What happened?

Shares of American Airlines (NASDAQ:AAL), a carrier with an average of nearly 6,700 flights per day to nearly 350 destinations in over 50 countries, were up 7% as of 11:28 a.m. EDT on Thursday after the company released third-quarter results.

So what

Healthy air-travel demand helped drive a 5.4% gain in total operating revenue, to a record $11.6 billion. Passenger revenue per available seat mile increased 1.8% thanks to a 2.2% increase in passenger yields. Adjusted earnings per share checked in at $1.13, and both the top and bottom lines just slightly beat analysts' estimates. Despite topping estimates, its pre-tax income (excluding special items) declined 41% to $688 million due to higher fuel costs and the impact of Hurricane Florence, which caused roughly 2,100 flight cancellations during September. In fact, higher fuel prices increased expenses by roughly $750 million, compared with the prior year. 

Exterior of an American Airline jet flying.

Image source: American Airlines.

In a press release, CEO Doug Parker said: "Strong demand for American's service led to record revenue in the third quarter and our eighth consecutive quarter of unit revenue growth. Our team continues to do an outstanding job of taking care of our customers, including during difficult situations such as Hurricanes Florence and Michael."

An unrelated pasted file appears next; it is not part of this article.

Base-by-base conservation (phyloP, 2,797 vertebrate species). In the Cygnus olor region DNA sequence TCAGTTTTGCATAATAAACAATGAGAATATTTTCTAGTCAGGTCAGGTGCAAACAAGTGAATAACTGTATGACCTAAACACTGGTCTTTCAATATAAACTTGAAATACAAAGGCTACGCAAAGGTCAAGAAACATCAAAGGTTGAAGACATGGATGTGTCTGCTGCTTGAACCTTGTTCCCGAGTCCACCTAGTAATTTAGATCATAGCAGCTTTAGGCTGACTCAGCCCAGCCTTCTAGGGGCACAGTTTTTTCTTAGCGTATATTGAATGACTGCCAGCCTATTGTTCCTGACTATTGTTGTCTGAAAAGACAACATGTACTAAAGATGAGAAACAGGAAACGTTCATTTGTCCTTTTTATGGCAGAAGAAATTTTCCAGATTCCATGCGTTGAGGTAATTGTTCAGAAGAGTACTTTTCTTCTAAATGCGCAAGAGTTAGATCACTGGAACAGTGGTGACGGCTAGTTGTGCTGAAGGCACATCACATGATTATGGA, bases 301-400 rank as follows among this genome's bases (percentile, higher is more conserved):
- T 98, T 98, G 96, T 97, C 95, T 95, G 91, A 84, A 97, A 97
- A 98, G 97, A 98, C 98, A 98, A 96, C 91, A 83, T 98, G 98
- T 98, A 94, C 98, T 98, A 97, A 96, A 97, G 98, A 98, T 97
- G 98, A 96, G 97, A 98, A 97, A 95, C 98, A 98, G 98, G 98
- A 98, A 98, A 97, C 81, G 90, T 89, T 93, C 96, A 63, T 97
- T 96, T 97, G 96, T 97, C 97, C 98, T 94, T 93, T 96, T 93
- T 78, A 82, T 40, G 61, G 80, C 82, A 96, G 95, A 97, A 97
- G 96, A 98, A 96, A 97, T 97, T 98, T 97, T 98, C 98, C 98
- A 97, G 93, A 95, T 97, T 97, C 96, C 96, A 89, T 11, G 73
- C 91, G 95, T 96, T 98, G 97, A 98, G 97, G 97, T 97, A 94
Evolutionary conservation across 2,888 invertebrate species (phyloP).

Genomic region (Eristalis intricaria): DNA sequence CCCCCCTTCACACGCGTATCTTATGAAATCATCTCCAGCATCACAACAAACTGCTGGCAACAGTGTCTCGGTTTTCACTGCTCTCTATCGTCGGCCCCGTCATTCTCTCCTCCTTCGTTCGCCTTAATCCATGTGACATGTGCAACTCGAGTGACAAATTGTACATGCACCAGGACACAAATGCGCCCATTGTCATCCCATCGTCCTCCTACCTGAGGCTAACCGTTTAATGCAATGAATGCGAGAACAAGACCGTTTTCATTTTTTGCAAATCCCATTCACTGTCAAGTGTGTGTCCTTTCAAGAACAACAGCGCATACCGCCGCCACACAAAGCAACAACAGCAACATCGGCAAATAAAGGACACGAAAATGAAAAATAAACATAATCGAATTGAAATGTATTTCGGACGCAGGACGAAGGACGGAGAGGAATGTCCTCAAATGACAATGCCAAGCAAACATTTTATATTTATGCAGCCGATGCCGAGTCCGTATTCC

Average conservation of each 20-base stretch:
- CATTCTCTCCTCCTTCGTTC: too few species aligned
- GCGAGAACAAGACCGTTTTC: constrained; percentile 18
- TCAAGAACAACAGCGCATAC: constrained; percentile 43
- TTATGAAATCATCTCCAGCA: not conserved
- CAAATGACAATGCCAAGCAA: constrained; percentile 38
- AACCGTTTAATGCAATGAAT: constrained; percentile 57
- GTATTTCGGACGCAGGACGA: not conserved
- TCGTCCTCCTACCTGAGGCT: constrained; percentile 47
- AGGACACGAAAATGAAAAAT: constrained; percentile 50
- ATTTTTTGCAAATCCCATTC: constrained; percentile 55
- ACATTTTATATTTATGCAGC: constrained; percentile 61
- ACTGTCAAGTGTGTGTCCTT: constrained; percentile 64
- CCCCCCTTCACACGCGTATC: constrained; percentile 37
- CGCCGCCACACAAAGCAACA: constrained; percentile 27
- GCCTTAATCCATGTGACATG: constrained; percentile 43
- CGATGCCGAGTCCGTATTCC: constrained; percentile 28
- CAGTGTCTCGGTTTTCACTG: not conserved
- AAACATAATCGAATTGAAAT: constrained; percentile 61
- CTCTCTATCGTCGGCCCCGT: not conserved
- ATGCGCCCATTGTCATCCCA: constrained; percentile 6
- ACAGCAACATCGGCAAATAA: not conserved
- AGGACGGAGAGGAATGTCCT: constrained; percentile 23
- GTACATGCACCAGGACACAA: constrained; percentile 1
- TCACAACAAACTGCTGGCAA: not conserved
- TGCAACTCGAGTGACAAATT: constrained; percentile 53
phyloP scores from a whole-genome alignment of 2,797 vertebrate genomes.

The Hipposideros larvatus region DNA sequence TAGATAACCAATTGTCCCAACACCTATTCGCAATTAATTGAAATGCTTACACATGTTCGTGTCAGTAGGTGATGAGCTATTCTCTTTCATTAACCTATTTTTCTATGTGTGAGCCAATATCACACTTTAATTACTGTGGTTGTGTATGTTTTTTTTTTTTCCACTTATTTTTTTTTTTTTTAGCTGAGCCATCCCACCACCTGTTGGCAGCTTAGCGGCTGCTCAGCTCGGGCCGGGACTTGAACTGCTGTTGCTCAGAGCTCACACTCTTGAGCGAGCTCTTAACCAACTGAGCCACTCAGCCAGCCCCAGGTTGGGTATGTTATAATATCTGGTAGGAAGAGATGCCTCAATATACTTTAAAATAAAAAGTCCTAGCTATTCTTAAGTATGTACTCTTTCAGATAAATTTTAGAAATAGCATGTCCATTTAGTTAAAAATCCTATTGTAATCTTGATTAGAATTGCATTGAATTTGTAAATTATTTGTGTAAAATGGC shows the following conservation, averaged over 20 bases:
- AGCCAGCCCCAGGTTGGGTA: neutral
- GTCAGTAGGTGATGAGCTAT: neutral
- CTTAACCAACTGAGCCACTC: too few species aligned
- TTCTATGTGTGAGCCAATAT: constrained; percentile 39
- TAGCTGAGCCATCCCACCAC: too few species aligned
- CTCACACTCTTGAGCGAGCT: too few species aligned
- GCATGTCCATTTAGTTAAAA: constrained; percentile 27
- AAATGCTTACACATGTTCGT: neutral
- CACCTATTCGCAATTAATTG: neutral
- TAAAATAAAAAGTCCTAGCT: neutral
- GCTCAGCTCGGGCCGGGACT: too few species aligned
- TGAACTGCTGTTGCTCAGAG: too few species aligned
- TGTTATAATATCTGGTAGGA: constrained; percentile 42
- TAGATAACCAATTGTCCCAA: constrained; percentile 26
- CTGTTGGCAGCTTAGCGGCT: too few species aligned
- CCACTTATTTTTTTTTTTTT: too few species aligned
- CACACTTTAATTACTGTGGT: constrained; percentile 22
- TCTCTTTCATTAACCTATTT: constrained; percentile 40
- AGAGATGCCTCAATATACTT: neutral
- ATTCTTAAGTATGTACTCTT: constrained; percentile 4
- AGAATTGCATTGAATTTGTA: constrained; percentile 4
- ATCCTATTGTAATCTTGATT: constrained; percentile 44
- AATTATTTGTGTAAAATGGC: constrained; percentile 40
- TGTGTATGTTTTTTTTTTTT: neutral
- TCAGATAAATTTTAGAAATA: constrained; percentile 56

Now what

The good news for investors is that the carrier forecast unit revenue, a key metric comparing sales to flight capacity, is expected to rise between 1.5% to 3.5% during the fourth quarter, and adjusted pre-tax margins are expected to check in between 4.5% and 6.5%, which would peg earnings above analysts' estimates. That guidance gives investors confidence that American's move to adapt to higher costs through lower planned capacity growth and cancellations of unprofitable flights is paying off.

Furthermore, if management can deliver revenue growth through expanded product segmentation and high-margin growth prospects in highly profitable hubs, as the company believes it can, it suggests a solid 2019 could be on the way. For a company that's traded lower throughout 2018, the third-quarter results and optimism going forward were enough to push the stock 7% higher Thursday. 

Daniel Miller has no position in any of the stocks mentioned. The Motley Fool has no position in any of the stocks mentioned. The Motley Fool has a disclosure policy.